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AG Cameron says motion against mask mandate is about constitutionality

"I certainly support the idea that Kentuckians have a choice in making an assessment about wearing a mask."

FRANKFORT, Ky. — Attorney General Daniel Cameron said his motion asking a Scott County Circuit judge to rule on whether Governor Andy Beshear's mask mandate violated a temporary restraining order is not about whether people should wear masks, but whether they can be forced to wear one.

"We obviously have to be very concerned about the health of our citizens and I know our governor us trying to do that, but I have an equal responsibility to make sure that we're getting it right under the constitution," Cameron, R.-Kentucky, said.

Cameron said he personally wears a mask and members of his staff wear them as well, but while he does not oppose people wearing them as a way to prevent the spread of the coronavirus, he stopped short of saying he supports the idea of everyone wearing a mask when asked about it Monday morning.

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"I certainly support the idea that Kentuckians have a choice in making an assessment about wearing a mask," he said.

Beshear, D.-Kentucky, signed an executive order Thursday requiring everyone wear a facial covering or a mask in public, which includes in most businesses. People will also need to wear a mask when outdoors unless they can be more than six feet away from other people.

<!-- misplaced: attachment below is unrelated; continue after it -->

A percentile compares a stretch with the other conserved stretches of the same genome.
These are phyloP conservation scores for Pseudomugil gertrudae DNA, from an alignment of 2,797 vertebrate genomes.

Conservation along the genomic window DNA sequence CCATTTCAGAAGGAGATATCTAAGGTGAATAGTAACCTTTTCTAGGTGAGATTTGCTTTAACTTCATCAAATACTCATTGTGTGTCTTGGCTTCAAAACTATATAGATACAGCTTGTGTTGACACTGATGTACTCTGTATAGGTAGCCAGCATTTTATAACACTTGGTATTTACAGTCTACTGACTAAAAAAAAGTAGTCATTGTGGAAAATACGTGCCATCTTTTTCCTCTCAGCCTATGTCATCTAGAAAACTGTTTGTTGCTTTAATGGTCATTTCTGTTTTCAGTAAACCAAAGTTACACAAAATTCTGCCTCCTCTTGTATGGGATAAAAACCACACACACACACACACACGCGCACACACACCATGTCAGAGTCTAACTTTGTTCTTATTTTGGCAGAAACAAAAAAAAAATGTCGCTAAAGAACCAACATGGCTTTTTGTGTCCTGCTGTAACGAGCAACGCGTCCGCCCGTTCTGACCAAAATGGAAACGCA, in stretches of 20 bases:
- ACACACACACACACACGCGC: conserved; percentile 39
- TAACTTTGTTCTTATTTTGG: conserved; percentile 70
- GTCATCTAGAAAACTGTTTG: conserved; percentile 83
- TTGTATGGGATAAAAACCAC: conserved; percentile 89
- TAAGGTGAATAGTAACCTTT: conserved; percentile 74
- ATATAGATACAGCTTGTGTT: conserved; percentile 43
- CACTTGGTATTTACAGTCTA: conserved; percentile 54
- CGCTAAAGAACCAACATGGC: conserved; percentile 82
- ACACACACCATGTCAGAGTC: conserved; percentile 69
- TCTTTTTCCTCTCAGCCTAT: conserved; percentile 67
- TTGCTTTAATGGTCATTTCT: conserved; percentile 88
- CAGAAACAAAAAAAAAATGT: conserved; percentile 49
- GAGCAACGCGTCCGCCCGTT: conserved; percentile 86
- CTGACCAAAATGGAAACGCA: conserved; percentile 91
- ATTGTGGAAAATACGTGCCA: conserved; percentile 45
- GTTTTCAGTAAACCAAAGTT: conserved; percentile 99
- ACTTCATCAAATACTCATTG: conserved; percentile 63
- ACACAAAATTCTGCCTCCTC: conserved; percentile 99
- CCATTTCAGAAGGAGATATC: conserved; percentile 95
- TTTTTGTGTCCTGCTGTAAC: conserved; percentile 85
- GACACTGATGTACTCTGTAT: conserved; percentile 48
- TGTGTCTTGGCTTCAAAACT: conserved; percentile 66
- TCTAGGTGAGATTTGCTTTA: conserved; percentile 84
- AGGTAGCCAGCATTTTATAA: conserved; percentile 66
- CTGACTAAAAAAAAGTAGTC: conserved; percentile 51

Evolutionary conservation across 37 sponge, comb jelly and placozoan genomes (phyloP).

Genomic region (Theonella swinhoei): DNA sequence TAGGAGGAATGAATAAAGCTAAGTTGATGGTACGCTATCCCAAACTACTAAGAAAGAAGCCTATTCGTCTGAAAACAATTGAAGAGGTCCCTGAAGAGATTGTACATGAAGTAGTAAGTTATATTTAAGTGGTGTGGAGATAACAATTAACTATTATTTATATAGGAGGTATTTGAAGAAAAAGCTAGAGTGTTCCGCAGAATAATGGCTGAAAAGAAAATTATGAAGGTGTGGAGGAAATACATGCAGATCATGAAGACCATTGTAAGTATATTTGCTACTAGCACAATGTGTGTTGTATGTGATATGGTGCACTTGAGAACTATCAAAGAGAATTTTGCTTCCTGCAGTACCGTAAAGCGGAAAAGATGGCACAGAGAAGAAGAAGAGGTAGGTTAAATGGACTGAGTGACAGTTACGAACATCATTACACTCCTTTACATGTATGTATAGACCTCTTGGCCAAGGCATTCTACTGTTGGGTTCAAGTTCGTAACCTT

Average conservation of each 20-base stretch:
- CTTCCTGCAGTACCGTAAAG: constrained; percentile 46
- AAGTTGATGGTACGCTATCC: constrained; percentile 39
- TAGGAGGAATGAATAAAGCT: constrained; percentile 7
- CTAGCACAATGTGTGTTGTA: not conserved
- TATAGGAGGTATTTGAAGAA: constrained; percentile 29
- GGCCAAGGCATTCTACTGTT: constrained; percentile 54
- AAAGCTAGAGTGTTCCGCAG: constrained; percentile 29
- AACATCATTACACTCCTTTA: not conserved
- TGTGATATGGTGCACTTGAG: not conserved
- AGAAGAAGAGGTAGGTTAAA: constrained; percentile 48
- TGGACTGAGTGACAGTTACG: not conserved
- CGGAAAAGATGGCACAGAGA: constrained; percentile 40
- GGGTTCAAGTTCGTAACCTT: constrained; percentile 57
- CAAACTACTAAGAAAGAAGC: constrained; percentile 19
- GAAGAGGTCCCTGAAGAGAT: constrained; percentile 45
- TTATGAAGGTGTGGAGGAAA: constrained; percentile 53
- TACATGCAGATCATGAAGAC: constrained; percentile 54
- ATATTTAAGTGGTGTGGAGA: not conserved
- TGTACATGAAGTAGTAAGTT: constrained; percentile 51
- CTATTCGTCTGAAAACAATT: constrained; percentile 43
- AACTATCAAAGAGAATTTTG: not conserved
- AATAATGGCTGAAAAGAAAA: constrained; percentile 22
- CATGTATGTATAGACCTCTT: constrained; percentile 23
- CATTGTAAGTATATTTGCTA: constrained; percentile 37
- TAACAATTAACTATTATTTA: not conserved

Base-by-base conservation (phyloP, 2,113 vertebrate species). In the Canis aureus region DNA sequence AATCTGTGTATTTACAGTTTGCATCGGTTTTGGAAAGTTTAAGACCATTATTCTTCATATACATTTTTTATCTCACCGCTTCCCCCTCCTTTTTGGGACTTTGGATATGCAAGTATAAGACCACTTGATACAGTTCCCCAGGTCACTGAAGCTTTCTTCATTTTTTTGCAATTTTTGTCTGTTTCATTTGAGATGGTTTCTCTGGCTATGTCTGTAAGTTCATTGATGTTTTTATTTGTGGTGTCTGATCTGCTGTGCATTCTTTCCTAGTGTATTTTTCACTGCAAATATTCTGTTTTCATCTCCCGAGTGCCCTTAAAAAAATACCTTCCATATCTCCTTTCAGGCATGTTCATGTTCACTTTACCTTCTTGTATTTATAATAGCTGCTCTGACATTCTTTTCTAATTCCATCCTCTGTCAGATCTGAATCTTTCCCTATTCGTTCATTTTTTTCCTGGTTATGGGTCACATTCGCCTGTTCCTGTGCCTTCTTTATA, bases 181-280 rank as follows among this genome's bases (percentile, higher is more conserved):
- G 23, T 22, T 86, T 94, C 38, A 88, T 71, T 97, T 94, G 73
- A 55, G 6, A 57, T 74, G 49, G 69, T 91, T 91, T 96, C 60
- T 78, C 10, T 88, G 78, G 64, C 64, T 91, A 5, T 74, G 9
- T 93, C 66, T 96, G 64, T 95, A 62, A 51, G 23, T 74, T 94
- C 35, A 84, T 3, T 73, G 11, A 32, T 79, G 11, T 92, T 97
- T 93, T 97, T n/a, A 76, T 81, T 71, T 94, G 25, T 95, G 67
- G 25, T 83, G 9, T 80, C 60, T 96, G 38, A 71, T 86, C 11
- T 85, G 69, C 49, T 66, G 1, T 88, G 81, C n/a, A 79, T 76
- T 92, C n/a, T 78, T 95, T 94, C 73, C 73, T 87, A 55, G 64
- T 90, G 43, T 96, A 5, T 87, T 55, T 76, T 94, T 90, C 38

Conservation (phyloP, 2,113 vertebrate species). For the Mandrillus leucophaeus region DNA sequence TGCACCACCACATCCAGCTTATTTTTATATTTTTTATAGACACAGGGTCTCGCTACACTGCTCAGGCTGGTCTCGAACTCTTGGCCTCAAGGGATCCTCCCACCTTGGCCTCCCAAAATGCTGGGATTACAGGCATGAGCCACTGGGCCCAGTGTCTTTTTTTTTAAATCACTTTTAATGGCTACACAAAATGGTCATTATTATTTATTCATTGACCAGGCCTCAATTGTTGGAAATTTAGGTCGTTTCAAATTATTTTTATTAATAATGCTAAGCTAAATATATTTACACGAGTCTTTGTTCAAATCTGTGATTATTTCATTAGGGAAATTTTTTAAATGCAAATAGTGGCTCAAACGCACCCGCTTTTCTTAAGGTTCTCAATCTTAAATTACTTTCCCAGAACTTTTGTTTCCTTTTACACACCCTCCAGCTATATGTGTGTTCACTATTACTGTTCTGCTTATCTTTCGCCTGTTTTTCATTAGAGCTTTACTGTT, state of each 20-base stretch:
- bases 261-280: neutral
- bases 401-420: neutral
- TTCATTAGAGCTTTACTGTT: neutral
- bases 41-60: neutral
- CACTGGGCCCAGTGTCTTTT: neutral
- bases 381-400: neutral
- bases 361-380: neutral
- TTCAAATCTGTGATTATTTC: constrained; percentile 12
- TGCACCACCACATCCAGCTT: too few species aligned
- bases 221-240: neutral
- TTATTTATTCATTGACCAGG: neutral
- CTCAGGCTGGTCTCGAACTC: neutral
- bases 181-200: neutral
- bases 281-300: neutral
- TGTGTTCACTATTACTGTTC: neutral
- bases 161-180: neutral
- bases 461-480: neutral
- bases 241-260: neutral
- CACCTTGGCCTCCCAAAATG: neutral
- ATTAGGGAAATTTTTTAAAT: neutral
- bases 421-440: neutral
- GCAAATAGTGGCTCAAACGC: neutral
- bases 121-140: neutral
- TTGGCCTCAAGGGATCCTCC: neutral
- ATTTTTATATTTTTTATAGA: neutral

Exceptions to the requirement include children 5 and younger, people with health conditions preventing them from wearing a mask and people exercising as long as they are more than six feet apart from other people.

RELATED: Masks are now required in Kentucky. Here's what you need to know.

Credit: Chris Williams
The pair was cordial at December's swearing-in, but filing a lawsuit over Governor Andy Beshear's mask mandate appears to have created tension in Frankfort between Gov. Beshear and AG Daniel Cameron.

Hours before Beshear signed his executive order, Scott County Circuit Judge Brian Privett signed a temporary restraining order blocking Beshear from making future orders related to the coronavirus pandemic unless he met certain requirements, like listing out the specifics of why such an order is necessary and beyond the scope of state and local health and emergency organizations.

Cameron filed a motion Friday asking Privett to make a ruling on whether Beshear's executive order, which took effect Friday at 5 p.m., violated the restraining order. Cameron said he is not hoping the judge rules one way or the other, just that he follows the constitution in making his decision.

"We were very cautious and slow to move to challenging some of these orders and done this, in my judgment, in a way that is fair to the governor's office," he said.

Beshear has said he had appealed the restraining order and expects it to be overturned.

Cameron also criticized Beshear for refusing to work with his office and other leadership in the legislature before issuing his executive orders.

"A number of orders that have gone out prior to this one, we have not been included or consulted for input on those orders," he said. "I think as the chief legal officer, it would be good for the governor's office to communicate with me."

Cameron did acknowledge during a state of emergency, the governor's executive orders do carry the full weight of the law until struck down by a court.

Judge Privett has scheduled a hearing on Cameron's order this Thursday.

►Contact reporter Dennis Ting at dting@whas11.com. Follow him on Twitter (@DennisJTing) and Facebook.  

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